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Events + Updates
March 26, 2014 | posted in Festival Events
Film Slam is the Festival’s longest-running educational program, offering Northeast Ohio’s junior high and high school students the opportunity to see new films from innovative filmmakers around the world. More than 6,000 students from the region attend special morning programs during the Festival, watching films, engaging in question-and-answer sessions with filmmakers, and learning about media literacy. The program is celebrating its 22nd anniversary this year.
For sixteen-year-old Geoffrey James of Chagrin Falls, Film Slam has special significance: his film is playing in front of students his age. James is the director of “Check Please,” a live-action short about the lengths two friends will go to be the one who picks up a tab, playing in the Comedy Shorts collection and Ohio Shorts Program 1. James says that the story was inspired by a dinner that his family and some friends had, and the fifteen-minute negotiation over who would get to pay for it that occurred after the meal was done. He wrote and directed it over the summer of 2013, while fifteen, but he’s been making films for years.
When James was eight years old, a babysitter introduced him to iMovie. “I thought it was the coolest thing that you could make movies in your own house. I never thought that you could do that. I thought you had to go out to L. A. and be in Hollywood to make movies.”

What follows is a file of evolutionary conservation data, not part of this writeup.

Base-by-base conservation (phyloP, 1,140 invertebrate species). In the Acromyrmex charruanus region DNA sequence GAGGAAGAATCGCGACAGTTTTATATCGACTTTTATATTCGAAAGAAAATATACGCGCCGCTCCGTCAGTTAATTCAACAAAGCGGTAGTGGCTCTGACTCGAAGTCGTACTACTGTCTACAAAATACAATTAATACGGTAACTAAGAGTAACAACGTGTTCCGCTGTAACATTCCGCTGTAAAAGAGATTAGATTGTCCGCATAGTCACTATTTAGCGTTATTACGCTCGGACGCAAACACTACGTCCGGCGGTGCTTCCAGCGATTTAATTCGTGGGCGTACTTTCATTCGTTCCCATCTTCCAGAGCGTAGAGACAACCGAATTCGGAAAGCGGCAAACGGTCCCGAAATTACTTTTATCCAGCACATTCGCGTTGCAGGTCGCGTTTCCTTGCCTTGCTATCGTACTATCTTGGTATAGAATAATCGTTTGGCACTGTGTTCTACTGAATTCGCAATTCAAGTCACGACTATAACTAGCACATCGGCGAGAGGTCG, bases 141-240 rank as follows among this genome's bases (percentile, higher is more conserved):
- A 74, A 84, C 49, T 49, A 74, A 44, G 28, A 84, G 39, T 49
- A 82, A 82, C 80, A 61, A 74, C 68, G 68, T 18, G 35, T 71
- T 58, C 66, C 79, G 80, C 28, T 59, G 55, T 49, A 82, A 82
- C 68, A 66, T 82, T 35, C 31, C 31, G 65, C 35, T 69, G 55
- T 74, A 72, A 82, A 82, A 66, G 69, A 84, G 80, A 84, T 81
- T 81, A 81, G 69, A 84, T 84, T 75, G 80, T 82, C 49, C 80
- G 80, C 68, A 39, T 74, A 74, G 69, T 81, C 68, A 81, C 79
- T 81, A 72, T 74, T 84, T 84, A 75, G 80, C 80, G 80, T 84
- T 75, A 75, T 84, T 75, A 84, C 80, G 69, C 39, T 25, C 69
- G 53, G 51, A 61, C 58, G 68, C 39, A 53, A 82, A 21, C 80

James made movies using his laptop camera and posted them to YouTube, before he decided to take things to “the next level” two years ago. This led to a crash course for him, and his close friends and family, in the inner workings of filmmaking. He has a core group of friends who have helped him with all of his films, and his parents are deeply committed to his visions, too. None of them have connections to the film industry, but all of them have been willing to learn. James, meanwhile, “learned how to really produce, and pick up the phone and call people.”
The reactions that people had to those calls, particularly regarding his age, determined who would be on his crew. “Being sixteen, there’s two ways that people respond to it. They either have an immediate respect, or an immediate disrespect. And so, that’s really how I found this crew,” he explains. “If they don’t respect you when you’re on the phone, they’re not going to respect you on set.”
That’s where James is happiest. “I’m where I should be on set,” he says. “During the school year… it just doesn’t feel right to me because I’m just looking forward to the summer when I can finally get back on set.”
Showing “Check Please” to Film Slam audiences was exciting, too. “During certain parts of the film, they had the exact reactions I was hoping for, so that was really rewarding.” He thought it would be awkward to talk to other high school and junior high students, some of whom were older than him, until the questions started. “They were really intelligent questions that were fun to answer and fun to hear.”
Many of those questions came from aspiring filmmakers. His advice to anyone seeking to follow his path is straightforward enough: “Just grab a camera, write something or even improv it, and just go make movies, because that’s the way you learn: you learn by doing.”
— Lara Klaber
Download Related PDF [993.2 KB]
03/21/14 @ 9:40 PM – Ohio Shorts Program 1
03/23/14 @ 6:20 PM – Comedy Shorts Program
03/24/14 @ 9:10 AM – Ohio Shorts Program 1
03/24/14 @ 9:35 AM – Comedy Shorts Program
03/27/14 @ 1:30 PM – Ohio Shorts Program 1
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